Thursday, November 15, 2012

Of Barbie Dolls, Spies, and Castles

I was reminded this morning of my first Barbie doll. I think I was in third or fourth grade and I loved her.

Yes, I thought she was pretty and there isn't a thing wrong with that. Never once in all my childhood did I want to look like Barbie when I grew up. But I did want to be like my Barbie. (Before all the Barbie haters start in on how awful Barbie is, please read the rest of this post. ;o) Thank you.)

I was in fourth or fifth grade when I got the Barbie Cruise Ship and the Barbie Airplane for Christmas. My cousin Debbie got the Barbie Townhouse, oh my gracious it was awesome!!! IT EVEN HAD AN ELEVATOR! How cool is that? I was so envious. But she let me play with it so that was cool!

Anyway, I digress...back to my cruise ship and airplane. These were vinyl covered cardboard things, not all hard pink plastic like you see today. You could tuck all your dresses, shoes, jewelry and things inside it and carry it with you wherever you went. I loved them and thought they were pretty nifty.

When other girls played with their Barbies, they were pretty generic about it. My Barbie did different things and they made me feel like the odd ball. While my cousins' Barbies were teachers, nurses, and moms, well, my Barbie was different.

My Barbie wasn't a mom, or a teacher or a nurse or even a stewardess. (They were called stewardesses back in my day, so don't hate me for using that term). My Barbie was the pilot. She flew all over the world in her airplane. Bangkok, Tokyo, Saudi Arabia, England (she spent lots of time in England), New York City, Taiwan, Russia, pretty much every place that I was learning about in social studies, my Barbie would fly to.

But when she landed, she'd zip over to her hotel to change. She'd don her red evening gown, or the gold one depending on her mood. Now here is where my mom should have known I was either going to end up in the nut house or end up a writer: Barbie would strap a .357 Magnum to each of her thighs. In her bejeweled evening bag was another gun. Under her evening gloves, she had hidden sharp knives. (NO, she was NOT a serial killer!) My Barbie was the female version of 007. ;o)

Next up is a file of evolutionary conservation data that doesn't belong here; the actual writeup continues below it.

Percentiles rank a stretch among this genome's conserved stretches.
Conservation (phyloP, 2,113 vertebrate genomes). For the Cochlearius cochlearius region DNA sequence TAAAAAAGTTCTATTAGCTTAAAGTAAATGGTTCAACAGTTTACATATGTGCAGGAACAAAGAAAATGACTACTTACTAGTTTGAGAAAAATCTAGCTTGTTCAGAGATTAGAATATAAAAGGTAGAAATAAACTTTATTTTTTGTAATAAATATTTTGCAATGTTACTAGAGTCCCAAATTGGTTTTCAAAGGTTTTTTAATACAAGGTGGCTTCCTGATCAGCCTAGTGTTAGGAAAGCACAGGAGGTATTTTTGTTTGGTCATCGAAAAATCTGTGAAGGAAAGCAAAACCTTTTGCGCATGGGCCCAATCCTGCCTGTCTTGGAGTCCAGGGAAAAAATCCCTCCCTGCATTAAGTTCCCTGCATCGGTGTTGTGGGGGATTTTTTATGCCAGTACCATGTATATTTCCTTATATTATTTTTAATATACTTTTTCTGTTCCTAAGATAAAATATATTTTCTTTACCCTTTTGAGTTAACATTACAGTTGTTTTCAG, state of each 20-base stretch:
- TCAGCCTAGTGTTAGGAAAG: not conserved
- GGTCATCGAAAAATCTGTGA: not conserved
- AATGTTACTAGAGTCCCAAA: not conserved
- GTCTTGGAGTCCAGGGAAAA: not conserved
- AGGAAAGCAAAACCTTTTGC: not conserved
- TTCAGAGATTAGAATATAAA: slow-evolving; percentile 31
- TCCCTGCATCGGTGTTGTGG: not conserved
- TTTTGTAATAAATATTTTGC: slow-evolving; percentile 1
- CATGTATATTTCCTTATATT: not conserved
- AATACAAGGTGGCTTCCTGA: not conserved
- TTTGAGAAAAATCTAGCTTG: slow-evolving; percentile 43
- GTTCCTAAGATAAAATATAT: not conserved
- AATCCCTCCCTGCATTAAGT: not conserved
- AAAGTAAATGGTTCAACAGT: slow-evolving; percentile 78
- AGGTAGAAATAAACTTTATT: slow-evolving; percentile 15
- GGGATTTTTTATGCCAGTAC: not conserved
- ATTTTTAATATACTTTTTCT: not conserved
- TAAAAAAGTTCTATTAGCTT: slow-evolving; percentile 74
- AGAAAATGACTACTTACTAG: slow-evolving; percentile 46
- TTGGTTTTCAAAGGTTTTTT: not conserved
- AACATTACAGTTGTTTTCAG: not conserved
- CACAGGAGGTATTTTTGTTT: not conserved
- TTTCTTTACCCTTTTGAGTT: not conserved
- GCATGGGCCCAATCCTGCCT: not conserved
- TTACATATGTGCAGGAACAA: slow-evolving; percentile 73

Barbie was flying around the world pretending to be a pilot. But that was her cover. She was actually a secret spy for the CIA, hence the guns hidden under her beautiful ball gowns. (They were imaginary of course because you couldn't get plastic guns tiny enough to strap to a Barbie doll! I bet you still can't)

She would make her way into these castles and villas. Then she'd sneak around in the dark and find her way into to the secret, but not too well hidden libraries of the bad guys, break into their safes, steal the secret codes or files, and sneak back out again. Occasionally, she made it out without anyone knowing what was hidden under her dress. But other times, she barely got out alive. A few times, she'd have to steal the bad guy's helicopter or his speed boat, shooting all the bad guys down on her way to safety.  Sometimes she would have to rescue a fellow CIA agent who was being held prisoner. The aforementioned CIA operative was always male because I still thought boys were stupid and couldn't find their way out of a wet paper bag. My Barbie rocked. My Barbie saved the world. My Barbie kicked bootie.

There were very few romances with Ken. (I was a late bloomer.)  My Barbie was too busy taking of business and saving the world to worry about romance, husbands, and children.

So there you have it. That's how I played with my Barbie. Sometimes she was an opera singer. Sometimes she was a cowgirl. Sometimes she was a cop. Sometimes a doctor or a scientist. Whatever role I put her in, her essence was the same: Never plain, never stupid, and never needed a man to rescue her.